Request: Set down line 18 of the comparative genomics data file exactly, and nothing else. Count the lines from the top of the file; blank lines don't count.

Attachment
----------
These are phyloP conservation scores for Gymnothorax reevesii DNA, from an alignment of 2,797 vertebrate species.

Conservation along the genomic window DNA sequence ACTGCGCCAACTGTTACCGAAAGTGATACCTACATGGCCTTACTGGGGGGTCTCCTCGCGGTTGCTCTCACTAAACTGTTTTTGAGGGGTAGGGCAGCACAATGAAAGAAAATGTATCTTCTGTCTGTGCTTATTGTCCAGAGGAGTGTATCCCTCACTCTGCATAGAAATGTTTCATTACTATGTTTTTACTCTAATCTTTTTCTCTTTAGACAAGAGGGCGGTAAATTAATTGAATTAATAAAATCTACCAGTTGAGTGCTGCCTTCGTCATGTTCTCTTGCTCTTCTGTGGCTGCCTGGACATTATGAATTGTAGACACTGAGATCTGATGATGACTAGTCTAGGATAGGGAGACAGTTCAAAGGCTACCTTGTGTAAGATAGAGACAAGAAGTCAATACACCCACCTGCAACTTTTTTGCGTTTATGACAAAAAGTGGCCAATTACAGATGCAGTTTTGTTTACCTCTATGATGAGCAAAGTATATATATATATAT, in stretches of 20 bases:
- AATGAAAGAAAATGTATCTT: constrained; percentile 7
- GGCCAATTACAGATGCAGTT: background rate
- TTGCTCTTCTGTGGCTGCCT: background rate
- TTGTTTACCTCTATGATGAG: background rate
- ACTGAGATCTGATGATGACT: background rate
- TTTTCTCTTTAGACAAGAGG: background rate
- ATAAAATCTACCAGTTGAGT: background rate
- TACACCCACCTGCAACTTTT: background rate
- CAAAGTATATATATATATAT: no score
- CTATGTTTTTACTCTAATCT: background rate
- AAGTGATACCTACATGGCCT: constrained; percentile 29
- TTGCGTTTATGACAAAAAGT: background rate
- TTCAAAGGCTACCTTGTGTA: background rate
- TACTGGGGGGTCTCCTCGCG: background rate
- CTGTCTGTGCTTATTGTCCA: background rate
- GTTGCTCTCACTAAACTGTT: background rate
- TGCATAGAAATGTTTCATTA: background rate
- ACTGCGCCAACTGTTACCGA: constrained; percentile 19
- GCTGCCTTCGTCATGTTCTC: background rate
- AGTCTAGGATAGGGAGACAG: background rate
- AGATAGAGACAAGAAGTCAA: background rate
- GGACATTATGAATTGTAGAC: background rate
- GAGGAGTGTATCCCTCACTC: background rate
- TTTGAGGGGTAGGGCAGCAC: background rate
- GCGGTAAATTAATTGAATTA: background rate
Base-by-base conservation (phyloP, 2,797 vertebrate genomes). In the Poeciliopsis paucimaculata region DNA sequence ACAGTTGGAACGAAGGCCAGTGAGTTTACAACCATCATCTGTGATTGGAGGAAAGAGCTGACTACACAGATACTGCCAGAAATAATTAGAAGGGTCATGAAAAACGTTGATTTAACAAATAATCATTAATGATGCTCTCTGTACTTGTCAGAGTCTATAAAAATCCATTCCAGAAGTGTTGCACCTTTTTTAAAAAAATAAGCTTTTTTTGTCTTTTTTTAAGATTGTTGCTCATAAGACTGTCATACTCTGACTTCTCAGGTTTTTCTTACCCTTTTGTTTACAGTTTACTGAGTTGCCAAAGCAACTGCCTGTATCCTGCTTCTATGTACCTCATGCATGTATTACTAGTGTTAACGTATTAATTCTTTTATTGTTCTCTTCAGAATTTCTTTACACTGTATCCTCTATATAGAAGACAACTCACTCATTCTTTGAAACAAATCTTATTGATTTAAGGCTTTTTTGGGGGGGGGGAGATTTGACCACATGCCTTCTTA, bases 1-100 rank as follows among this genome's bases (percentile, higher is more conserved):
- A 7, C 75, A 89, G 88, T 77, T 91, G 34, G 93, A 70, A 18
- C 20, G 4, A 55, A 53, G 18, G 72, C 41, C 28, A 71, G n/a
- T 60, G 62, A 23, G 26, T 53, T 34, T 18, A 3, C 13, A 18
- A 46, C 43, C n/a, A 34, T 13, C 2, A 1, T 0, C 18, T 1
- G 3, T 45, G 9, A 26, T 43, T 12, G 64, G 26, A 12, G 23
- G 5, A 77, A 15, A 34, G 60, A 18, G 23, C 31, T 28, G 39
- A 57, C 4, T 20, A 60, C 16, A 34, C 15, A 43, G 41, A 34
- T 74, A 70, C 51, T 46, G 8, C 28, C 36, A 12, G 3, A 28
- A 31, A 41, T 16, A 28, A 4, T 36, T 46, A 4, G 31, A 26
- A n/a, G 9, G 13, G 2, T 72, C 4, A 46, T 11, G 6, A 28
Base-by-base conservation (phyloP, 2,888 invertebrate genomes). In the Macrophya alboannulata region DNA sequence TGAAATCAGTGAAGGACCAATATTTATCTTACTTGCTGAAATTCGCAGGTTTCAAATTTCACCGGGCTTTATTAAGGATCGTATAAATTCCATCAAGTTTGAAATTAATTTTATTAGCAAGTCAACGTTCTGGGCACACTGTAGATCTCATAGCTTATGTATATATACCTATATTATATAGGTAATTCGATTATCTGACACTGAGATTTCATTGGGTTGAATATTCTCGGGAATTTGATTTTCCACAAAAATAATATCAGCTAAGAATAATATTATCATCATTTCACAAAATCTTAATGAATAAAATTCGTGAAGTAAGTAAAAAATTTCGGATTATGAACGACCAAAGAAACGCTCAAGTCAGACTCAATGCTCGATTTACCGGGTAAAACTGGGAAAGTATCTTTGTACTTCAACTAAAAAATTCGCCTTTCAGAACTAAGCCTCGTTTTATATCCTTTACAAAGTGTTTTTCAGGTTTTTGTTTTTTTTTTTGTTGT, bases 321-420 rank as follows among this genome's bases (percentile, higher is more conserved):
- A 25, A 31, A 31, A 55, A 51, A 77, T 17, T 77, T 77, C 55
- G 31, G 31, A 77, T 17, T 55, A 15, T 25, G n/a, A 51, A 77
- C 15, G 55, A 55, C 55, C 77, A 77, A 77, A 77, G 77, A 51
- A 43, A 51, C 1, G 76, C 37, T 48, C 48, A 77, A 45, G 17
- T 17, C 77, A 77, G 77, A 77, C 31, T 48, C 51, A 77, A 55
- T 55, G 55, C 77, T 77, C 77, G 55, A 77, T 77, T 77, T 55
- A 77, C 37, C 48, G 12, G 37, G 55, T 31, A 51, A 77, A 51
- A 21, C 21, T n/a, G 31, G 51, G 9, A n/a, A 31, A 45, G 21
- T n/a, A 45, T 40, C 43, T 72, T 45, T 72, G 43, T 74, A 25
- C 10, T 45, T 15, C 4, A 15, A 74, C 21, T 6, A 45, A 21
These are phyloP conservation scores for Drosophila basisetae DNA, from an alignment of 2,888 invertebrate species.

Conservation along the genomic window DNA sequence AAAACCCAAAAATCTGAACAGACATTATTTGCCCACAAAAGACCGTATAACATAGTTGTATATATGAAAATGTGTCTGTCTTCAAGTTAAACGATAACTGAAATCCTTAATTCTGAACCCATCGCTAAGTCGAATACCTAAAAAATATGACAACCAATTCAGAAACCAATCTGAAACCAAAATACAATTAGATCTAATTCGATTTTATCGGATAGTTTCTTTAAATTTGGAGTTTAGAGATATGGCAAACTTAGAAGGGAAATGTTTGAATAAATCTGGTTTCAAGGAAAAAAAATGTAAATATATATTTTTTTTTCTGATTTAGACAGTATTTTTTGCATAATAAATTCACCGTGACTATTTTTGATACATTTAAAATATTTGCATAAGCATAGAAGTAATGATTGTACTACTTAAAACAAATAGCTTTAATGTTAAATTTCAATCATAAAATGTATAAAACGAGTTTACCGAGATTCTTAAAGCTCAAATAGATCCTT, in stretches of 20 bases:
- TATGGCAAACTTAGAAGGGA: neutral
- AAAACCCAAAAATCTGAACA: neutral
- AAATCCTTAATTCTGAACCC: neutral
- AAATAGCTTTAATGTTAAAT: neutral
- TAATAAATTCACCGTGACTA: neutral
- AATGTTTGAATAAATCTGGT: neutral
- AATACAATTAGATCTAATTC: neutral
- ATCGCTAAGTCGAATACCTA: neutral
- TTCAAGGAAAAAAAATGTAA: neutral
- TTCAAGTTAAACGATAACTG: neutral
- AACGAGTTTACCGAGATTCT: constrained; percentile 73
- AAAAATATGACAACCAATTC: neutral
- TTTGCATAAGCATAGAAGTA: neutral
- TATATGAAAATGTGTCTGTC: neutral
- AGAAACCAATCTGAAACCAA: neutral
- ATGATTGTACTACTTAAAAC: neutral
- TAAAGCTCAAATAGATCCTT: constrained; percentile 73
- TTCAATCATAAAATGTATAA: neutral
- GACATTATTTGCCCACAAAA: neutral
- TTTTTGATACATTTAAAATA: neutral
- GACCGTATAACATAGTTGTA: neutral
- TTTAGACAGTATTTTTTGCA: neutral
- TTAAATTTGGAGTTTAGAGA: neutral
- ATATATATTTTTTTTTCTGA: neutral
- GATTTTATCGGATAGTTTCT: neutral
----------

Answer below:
- GTTGCTCTCACTAAACTGTT: background rate